Major savings in the picture as the The National Gallery introduces lighting control

The National Gallery, London, has become the latest high-profile building to benefit from the introduction of intelligent lighting control. A combination of highly efficient LEDs and a digital control system from Open Technology has achieved 85% energy savings on lighting. The system’s ability to respond to the changing environment allows the Gallery to make full use of available daylight and adjust lighting levels around visiting hours.

Protecting the national collection of Western European painting from the 13th to the early 20th century, while welcoming 6 million visitors a year, presents a particular challenge when it comes to lighting the Gallery. Paintings need to be lit to exacting scientific standards in order to preserve them, at the same time as being clearly visible in a pleasant environment. Lighting is also a key area that the Gallery has targeted in order to reduce energy consumption and costs.

LEDs are an ideal choice for museums because they don’t produce UV light, which can be harmful to artworks. The project is one of the first in the world to use LEDs in conjunction with a system that automatically adjusts external roof blinds according to the amount and angle of sunlight. As the blinds adjust throughout the day, Open Technology’s LiGO control system reacts in real time, controlling light output to specified levels while using as little energy as possible.

Dome lights. (Photograph courtesy of Life Size Media)


“The LiGO control system has enabled us to integrate a digital dimming system for our lighting. With our previous system we could only switch on and off, whereas LiGO has enabled us to progressively dim and bring up the light in conjunction with daylight levels,” explains Steve Van Dyke, Head of Building and Facilities, The National Gallery, London.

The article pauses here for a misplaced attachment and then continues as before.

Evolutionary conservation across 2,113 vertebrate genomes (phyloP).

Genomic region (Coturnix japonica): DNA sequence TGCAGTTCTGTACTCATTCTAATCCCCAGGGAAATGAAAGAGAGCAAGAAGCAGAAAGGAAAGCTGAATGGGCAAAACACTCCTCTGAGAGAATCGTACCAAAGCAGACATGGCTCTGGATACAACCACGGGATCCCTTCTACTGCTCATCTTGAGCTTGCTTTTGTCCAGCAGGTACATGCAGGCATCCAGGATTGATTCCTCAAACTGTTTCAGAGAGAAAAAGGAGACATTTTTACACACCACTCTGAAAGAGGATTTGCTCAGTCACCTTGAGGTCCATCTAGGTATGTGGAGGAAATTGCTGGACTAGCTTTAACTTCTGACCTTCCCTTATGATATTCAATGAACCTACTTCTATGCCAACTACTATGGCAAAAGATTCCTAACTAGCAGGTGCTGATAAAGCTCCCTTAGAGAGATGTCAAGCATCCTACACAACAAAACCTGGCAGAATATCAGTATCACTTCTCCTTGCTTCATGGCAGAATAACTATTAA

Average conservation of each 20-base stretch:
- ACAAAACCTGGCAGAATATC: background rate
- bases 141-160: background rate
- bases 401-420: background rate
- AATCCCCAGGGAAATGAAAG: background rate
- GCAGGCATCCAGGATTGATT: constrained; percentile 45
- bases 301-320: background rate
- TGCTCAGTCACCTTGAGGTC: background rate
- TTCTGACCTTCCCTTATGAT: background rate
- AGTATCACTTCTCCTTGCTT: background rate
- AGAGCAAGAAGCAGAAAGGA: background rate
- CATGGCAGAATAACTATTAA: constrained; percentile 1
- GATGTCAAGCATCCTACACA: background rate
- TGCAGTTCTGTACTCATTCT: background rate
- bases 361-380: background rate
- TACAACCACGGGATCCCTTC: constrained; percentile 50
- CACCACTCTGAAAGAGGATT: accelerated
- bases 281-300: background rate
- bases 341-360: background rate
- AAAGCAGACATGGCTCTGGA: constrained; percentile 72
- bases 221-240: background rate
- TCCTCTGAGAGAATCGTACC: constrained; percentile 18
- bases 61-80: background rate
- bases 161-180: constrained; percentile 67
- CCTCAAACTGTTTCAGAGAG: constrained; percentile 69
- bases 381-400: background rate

Overall the improvements are estimated to achieve annual energy savings for the Gallery of 765,000 kWh at a saving of around £53,600, with reduced maintenance contributing a further £36,000. The successful project forms a major part of the National Gallery’s carbon management plan, which commits to reducing carbon emissions by 43% by 2015 and prioritises the responsible use of energy on-site.

LiGO is integrated directly with the Gallery’s building management system in order to automate and adjust changes in light levels in response to complex requirements including changing use throughout the day; rehangs which require new light settings; changing availability of daylight; and security patrols out of hours. Further savings are achieved by setting the lighting to a default minimum level out of hours that is raised when presence is detected, and allowing staff to easily adjust the lighting from each room when new settings are required.

“Energy efficiency in the built environment is a key target for both business and government,” explains Chris Bedford, Managing Director of Open Technology. “More and more organisations are taking advantage of the fact that lighting control not only offers them significant energy savings and carbon reductions, but that it can respond to the complex and unique needs of their building to create a better environment for staff and visitors.”

Lighting up the Gallery interior with LED lighting fixtures. (Photograph courtesy of Life Size Media)


Work at The National Gallery follows similar installations from Open Technology in public buildings, universities, hospitals, and across the transport network. Last year, Clapham Junction station announced that it was cutting its lighting costs by 35% by introducing the LiGO system, with plans to roll out similar projects across up to 30 stations and maintenance depots.


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